President and Executive Director
PLANifax Productions in Halifax, Nova Scotia
While doing his undergraduate degree in Community Design at Dalhousie University, Uytae Lee focussed his efforts on urban, community and regional planning. Drawing on his enthusiasm for the discipline, Lee and a group of friends began developing a project that aimed to educate and empower citizens about little-known municipal and bureaucratic processes. The initiative has since grown into a non-profit organization, called PLANifax, where he creates videos that turn difficult concepts and policies into material that is easy to understand and fun to watch. Lee attributes much of PLANifax’s success to the mapping and spatial analysis skills that help his team convey complex urban planning concepts visually. Whether explaining changes to transit networks, demonstrating food deserts or showing future development areas in a city, PLANifax regularly finds applications for geography in its content.
1. Can you describe your career path since you graduated?
PLANifax really started as a hobby of mine during my studies. I have always had a genuine interest in sharing planning policy with my friends, family and others. Many people do not realize that planning is a profession because it often feels inaccessible to the public. Through PLANifax, I aim to share my keen interest in planning with a broad local audience. The hope is to generate enough interest so our non-profit can operate full-time.
2. What resources offered by your university helped you find a job after graduation?
Dalhousie University provided us with an office space to explore the concept that would lead to PLANifax. Many faculty members that I developed relationships with are actively involved in issues related to public engagement. PLANifax fell within their fields of research and I attribute a lot of our non-profit’s initial success to my supportive professors.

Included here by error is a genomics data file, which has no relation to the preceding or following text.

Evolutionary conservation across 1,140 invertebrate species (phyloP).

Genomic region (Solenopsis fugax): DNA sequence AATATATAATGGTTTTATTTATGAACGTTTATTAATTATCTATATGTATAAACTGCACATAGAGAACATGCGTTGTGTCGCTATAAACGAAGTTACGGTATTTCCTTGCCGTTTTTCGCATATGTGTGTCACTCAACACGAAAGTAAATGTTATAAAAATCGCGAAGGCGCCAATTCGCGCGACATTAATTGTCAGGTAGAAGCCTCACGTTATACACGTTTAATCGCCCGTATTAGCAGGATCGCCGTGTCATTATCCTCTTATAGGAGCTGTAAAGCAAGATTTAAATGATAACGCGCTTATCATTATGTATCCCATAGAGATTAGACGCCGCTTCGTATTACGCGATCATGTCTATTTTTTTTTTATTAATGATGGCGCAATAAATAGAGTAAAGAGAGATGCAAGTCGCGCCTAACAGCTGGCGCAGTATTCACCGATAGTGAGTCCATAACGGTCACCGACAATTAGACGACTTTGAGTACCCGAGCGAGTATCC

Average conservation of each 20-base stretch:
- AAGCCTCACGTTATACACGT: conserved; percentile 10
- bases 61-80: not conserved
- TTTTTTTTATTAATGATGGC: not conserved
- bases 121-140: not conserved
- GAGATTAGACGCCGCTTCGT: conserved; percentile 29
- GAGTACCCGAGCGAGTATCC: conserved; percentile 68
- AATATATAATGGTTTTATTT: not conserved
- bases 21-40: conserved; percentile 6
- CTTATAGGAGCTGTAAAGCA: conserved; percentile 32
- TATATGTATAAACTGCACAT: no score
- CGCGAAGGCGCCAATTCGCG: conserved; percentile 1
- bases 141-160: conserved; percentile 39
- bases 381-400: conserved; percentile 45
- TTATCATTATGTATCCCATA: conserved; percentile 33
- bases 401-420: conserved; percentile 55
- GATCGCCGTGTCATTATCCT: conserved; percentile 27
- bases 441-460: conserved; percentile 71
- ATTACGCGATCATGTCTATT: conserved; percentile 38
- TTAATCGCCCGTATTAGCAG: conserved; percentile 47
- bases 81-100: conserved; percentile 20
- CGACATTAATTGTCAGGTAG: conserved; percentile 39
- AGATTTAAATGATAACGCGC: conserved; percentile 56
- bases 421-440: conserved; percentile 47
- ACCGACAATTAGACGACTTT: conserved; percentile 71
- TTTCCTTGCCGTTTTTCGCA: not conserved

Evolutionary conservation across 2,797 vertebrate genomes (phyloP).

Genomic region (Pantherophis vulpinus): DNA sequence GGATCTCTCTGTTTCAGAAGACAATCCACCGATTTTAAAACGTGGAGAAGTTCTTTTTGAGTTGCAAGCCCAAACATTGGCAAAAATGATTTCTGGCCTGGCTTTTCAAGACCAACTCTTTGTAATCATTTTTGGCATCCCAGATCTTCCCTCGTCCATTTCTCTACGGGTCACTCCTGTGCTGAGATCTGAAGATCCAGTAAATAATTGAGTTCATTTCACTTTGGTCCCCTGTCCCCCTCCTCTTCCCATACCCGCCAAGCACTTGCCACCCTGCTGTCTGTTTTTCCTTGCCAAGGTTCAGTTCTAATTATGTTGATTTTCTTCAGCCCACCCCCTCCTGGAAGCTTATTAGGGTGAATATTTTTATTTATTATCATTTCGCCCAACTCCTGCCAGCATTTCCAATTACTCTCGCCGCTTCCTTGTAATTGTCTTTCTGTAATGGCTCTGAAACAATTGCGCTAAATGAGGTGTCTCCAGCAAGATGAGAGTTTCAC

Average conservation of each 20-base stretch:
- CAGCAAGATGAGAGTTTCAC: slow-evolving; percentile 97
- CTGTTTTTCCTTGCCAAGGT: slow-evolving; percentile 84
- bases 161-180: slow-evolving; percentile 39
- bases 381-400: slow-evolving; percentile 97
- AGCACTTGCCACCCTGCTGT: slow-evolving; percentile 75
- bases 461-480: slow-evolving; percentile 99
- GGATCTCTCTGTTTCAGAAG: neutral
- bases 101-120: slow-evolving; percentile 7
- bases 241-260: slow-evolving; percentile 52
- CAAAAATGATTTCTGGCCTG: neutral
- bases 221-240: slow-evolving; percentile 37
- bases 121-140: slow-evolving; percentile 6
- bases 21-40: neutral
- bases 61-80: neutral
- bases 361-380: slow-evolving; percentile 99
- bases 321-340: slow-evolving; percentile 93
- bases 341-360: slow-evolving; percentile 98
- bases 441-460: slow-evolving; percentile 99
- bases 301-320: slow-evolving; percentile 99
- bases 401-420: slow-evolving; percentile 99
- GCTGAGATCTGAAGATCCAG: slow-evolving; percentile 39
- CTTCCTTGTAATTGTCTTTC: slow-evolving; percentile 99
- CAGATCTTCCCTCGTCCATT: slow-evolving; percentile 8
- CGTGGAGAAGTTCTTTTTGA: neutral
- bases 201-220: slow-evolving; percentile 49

3. How do you incorporate geography into your work?
A lot of people compare what we do to journalism. What gives us a bit of an edge, though, is that we use maps and spatial knowledge to report on events. Everyone at PLANifax is familiar with GIS and we quickly realized that mapping is a very effective tool to communicate a compelling story. In my opinion, any interesting report on planning is usually accompanied by a map. For instance, one video we created discussed the different ways people can access food within Halifax and that was something we could show spatially. In another video focusing on Halifax’s Centre Plan, we mapped out which areas of the city would be affected most by development.
4. Do you have any advice for students wishing to attain a fulfilling career in geography?
Seek out your passions early on in your education. Discover what really drives you within the field and try to play around with the rules a little bit. Sometimes the way a subject is taught may not be the best method out there. As a student, you bring a completely different perspective and may be aware of certain things that a professor is not. It might seem like there is a clear-cut direction for how you apply your degree but I would encourage students to challenge that. Have confidence in your own abilities and just follow your passions.
Canadian Association of Geographers
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